Kieron Brennan

South London UK

Artist's biography
Kieron Brennan is a TV cameraman, editor and producer living in South London. He has been working in broadcast television and experimental video since 1990.

Kieron has collaborated with many artists throughout his career, producing video work for installations and press releases as well as shooting short films and music projects, having begun his alternative TV career developing live video projections for venues in London's clubland.

Kieron also writes and edits TV shows for worldwide news sports and current affairs channels, as well as teaching the art of television production at high schools in Surrey and South London.

The work: "The Crackdown" video

"The Crackdown" project came about when friend and colleague Jeremy Biggs of the Celebrity Murder Party remix team suggested a video to go along with their 2010 dance reworking of the 1983 Cabaret Voltaire song, with new vocals recorded by Billie Ray Martin.

It was an opportunity to visually revisit the darker style of this cold war era track, and cut it together with the modern vivid Berlin nightclub scene, with Billie Ray Martin performing the song live in front of a club audience in Kreuzberg.

The original 1983 video featured Cabaret Voltaire in Poland during the brutal days of communist imposed martial law, with all the death squad paranoia and bleak monochrome imagery and imposing architecture reflecting the sense of despair and injustice there at that time. The song can be seen a warning to us British listeners, how easily things can slide into such a repressive condition, how fast political actions can lead to sudden harsh reactions, such as sweeping in creepy spy laws and hidden CCTV cameras within months, and how an emergency police state is always an ace to be played by the powerbrokers of any nation.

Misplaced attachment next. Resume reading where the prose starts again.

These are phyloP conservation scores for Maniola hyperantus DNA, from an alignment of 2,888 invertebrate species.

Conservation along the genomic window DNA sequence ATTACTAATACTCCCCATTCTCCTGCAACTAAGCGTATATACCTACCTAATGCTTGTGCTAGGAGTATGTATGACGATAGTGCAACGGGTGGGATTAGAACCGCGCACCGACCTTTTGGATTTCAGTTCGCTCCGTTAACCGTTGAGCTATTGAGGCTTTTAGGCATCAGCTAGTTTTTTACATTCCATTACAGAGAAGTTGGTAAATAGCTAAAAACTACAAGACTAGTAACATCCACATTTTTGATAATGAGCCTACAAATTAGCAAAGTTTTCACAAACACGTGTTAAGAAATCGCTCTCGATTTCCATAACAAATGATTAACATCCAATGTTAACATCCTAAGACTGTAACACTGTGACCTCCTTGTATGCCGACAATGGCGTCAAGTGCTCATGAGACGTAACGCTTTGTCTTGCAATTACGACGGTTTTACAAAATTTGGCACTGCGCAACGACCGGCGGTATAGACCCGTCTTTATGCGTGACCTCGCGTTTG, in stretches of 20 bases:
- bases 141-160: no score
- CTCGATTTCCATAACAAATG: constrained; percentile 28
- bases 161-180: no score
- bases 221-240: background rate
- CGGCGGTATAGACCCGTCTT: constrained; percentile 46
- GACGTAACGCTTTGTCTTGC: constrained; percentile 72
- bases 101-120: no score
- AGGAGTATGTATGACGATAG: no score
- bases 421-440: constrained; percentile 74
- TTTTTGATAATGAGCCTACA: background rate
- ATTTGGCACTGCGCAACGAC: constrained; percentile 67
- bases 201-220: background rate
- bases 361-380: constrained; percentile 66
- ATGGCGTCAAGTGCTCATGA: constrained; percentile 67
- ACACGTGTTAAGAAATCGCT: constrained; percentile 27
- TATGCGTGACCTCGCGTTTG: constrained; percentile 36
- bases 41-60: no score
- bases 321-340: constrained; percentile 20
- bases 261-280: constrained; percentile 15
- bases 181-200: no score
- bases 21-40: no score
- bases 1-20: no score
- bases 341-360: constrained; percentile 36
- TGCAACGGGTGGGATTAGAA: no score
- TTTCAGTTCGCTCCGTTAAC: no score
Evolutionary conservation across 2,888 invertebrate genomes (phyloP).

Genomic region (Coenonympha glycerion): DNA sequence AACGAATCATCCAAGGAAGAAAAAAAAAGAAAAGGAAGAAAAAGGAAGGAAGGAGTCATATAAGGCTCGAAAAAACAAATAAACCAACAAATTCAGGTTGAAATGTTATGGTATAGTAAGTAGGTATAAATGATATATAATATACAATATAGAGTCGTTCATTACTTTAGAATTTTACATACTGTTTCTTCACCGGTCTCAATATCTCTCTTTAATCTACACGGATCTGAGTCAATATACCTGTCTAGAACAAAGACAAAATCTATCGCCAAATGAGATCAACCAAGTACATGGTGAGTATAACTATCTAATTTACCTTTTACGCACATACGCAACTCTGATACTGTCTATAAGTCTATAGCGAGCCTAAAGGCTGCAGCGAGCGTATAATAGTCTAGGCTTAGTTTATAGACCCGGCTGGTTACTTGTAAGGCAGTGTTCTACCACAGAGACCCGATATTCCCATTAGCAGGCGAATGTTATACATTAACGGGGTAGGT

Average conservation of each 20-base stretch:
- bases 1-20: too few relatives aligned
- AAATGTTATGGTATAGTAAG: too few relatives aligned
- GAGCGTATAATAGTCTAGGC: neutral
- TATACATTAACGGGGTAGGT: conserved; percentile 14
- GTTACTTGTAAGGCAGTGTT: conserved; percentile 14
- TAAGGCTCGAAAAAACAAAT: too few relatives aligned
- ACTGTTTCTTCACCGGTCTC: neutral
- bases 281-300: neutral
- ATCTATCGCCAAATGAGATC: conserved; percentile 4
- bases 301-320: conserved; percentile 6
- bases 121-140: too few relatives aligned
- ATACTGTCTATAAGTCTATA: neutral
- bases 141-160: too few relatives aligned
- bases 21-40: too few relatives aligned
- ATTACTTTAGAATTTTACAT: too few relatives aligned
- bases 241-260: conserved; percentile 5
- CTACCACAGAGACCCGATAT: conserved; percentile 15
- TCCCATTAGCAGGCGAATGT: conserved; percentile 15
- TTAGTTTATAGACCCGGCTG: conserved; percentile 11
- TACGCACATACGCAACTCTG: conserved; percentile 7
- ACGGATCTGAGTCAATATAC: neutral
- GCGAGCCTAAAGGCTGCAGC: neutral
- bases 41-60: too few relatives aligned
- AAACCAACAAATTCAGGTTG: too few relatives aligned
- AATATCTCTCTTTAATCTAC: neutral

I had a library of images from some major riots, initially for a documentary but also out of a fascination for watching huge crowds acting in unison against brutal injustice, and because such material is rarely analysed on mainstream TV here. The video contains some images from the Brixton riots of 1982, the L.A. riots, uprisings in Bulgaria, Indonesia, the London Poll Tax riots, the Miner's Strike and other sources such as UK police riot squad training films.

I wanted to contrast the feelings of hopelessness with fresh pictures of liberated countries, the message being predominantly one of civil disobedience against those in power, that in this century it seems those in power should fear the people, not the other way around, and whilst any form of rebellion is frightening yet attractive, the masses acting in determined swarms is a colourful and true expression of art in some respects and should be celebrated as such.

Upon completion of this video, by chance the similar scenes playing live on TV news of the Arab Spring had begun, and suddenly started the domino effect of repressive governments, the world watching them collapse, one by one under the weight of outrage and frustration pouring from these people who had been needlessly cracked down upon for many, many years.

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